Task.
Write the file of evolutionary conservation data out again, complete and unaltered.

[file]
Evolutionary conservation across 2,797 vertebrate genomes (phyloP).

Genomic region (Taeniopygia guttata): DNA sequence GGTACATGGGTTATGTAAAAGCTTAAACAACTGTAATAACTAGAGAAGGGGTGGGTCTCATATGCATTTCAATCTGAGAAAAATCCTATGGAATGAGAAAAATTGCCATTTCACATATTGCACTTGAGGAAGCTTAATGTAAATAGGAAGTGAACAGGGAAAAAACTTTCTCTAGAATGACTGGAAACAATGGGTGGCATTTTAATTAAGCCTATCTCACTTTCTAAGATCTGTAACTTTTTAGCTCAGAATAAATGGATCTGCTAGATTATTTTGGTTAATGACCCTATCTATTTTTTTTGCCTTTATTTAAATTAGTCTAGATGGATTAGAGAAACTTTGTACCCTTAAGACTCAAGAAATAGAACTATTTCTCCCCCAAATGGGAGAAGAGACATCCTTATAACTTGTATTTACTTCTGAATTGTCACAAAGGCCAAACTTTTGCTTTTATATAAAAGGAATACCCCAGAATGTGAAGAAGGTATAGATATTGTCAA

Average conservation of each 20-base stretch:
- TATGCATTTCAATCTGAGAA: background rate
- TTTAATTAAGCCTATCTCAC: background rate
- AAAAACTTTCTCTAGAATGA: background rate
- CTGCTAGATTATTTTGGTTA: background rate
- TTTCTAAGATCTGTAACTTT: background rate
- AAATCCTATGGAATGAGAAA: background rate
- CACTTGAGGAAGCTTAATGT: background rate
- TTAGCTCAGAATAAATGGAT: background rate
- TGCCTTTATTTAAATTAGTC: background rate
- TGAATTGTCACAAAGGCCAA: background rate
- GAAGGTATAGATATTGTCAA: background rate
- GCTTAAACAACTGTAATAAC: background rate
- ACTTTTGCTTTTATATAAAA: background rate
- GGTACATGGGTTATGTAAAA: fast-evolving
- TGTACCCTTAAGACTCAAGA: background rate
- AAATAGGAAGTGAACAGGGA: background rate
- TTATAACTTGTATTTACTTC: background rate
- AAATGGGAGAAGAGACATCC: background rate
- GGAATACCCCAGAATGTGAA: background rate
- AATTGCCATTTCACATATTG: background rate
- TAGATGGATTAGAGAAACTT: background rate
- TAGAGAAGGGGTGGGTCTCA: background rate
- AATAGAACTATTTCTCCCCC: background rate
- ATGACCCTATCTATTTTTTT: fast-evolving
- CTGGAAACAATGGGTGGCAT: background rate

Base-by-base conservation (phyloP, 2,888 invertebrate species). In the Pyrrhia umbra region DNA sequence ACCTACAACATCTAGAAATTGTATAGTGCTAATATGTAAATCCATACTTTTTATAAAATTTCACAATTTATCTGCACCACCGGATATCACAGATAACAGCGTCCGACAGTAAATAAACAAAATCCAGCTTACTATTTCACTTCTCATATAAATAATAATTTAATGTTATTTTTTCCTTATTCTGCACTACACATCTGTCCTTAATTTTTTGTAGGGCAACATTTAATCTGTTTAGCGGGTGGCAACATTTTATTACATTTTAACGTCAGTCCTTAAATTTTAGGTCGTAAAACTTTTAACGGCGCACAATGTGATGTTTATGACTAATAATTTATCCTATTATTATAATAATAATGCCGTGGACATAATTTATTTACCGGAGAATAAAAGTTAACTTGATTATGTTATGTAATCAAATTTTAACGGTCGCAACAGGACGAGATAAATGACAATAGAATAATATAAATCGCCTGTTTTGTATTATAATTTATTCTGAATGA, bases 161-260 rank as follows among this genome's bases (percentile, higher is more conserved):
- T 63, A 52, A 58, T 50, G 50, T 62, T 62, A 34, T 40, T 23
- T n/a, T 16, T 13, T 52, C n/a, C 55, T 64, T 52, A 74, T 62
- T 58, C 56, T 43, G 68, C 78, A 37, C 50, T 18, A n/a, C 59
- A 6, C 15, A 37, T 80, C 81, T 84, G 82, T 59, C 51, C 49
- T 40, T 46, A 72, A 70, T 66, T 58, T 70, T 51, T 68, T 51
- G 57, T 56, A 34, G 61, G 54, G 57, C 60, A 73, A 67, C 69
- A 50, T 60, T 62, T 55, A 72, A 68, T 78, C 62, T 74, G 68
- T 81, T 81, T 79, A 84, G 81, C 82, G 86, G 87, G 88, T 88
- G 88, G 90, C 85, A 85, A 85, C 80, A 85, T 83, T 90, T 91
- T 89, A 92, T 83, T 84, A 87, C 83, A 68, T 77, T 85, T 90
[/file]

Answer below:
Evolutionary conservation across 2,797 vertebrate genomes (phyloP).

Genomic region (Taeniopygia guttata): DNA sequence GGTACATGGGTTATGTAAAAGCTTAAACAACTGTAATAACTAGAGAAGGGGTGGGTCTCATATGCATTTCAATCTGAGAAAAATCCTATGGAATGAGAAAAATTGCCATTTCACATATTGCACTTGAGGAAGCTTAATGTAAATAGGAAGTGAACAGGGAAAAAACTTTCTCTAGAATGACTGGAAACAATGGGTGGCATTTTAATTAAGCCTATCTCACTTTCTAAGATCTGTAACTTTTTAGCTCAGAATAAATGGATCTGCTAGATTATTTTGGTTAATGACCCTATCTATTTTTTTTGCCTTTATTTAAATTAGTCTAGATGGATTAGAGAAACTTTGTACCCTTAAGACTCAAGAAATAGAACTATTTCTCCCCCAAATGGGAGAAGAGACATCCTTATAACTTGTATTTACTTCTGAATTGTCACAAAGGCCAAACTTTTGCTTTTATATAAAAGGAATACCCCAGAATGTGAAGAAGGTATAGATATTGTCAA

Average conservation of each 20-base stretch:
- TATGCATTTCAATCTGAGAA: background rate
- TTTAATTAAGCCTATCTCAC: background rate
- AAAAACTTTCTCTAGAATGA: background rate
- CTGCTAGATTATTTTGGTTA: background rate
- TTTCTAAGATCTGTAACTTT: background rate
- AAATCCTATGGAATGAGAAA: background rate
- CACTTGAGGAAGCTTAATGT: background rate
- TTAGCTCAGAATAAATGGAT: background rate
- TGCCTTTATTTAAATTAGTC: background rate
- TGAATTGTCACAAAGGCCAA: background rate
- GAAGGTATAGATATTGTCAA: background rate
- GCTTAAACAACTGTAATAAC: background rate
- ACTTTTGCTTTTATATAAAA: background rate
- GGTACATGGGTTATGTAAAA: fast-evolving
- TGTACCCTTAAGACTCAAGA: background rate
- AAATAGGAAGTGAACAGGGA: background rate
- TTATAACTTGTATTTACTTC: background rate
- AAATGGGAGAAGAGACATCC: background rate
- GGAATACCCCAGAATGTGAA: background rate
- AATTGCCATTTCACATATTG: background rate
- TAGATGGATTAGAGAAACTT: background rate
- TAGAGAAGGGGTGGGTCTCA: background rate
- AATAGAACTATTTCTCCCCC: background rate
- ATGACCCTATCTATTTTTTT: fast-evolving
- CTGGAAACAATGGGTGGCAT: background rate

Base-by-base conservation (phyloP, 2,888 invertebrate species). In the Pyrrhia umbra region DNA sequence ACCTACAACATCTAGAAATTGTATAGTGCTAATATGTAAATCCATACTTTTTATAAAATTTCACAATTTATCTGCACCACCGGATATCACAGATAACAGCGTCCGACAGTAAATAAACAAAATCCAGCTTACTATTTCACTTCTCATATAAATAATAATTTAATGTTATTTTTTCCTTATTCTGCACTACACATCTGTCCTTAATTTTTTGTAGGGCAACATTTAATCTGTTTAGCGGGTGGCAACATTTTATTACATTTTAACGTCAGTCCTTAAATTTTAGGTCGTAAAACTTTTAACGGCGCACAATGTGATGTTTATGACTAATAATTTATCCTATTATTATAATAATAATGCCGTGGACATAATTTATTTACCGGAGAATAAAAGTTAACTTGATTATGTTATGTAATCAAATTTTAACGGTCGCAACAGGACGAGATAAATGACAATAGAATAATATAAATCGCCTGTTTTGTATTATAATTTATTCTGAATGA, bases 161-260 rank as follows among this genome's bases (percentile, higher is more conserved):
- T 63, A 52, A 58, T 50, G 50, T 62, T 62, A 34, T 40, T 23
- T n/a, T 16, T 13, T 52, C n/a, C 55, T 64, T 52, A 74, T 62
- T 58, C 56, T 43, G 68, C 78, A 37, C 50, T 18, A n/a, C 59
- A 6, C 15, A 37, T 80, C 81, T 84, G 82, T 59, C 51, C 49
- T 40, T 46, A 72, A 70, T 66, T 58, T 70, T 51, T 68, T 51
- G 57, T 56, A 34, G 61, G 54, G 57, C 60, A 73, A 67, C 69
- A 50, T 60, T 62, T 55, A 72, A 68, T 78, C 62, T 74, G 68
- T 81, T 81, T 79, A 84, G 81, C 82, G 86, G 87, G 88, T 88
- G 88, G 90, C 85, A 85, A 85, C 80, A 85, T 83, T 90, T 91
- T 89, A 92, T 83, T 84, A 87, C 83, A 68, T 77, T 85, T 90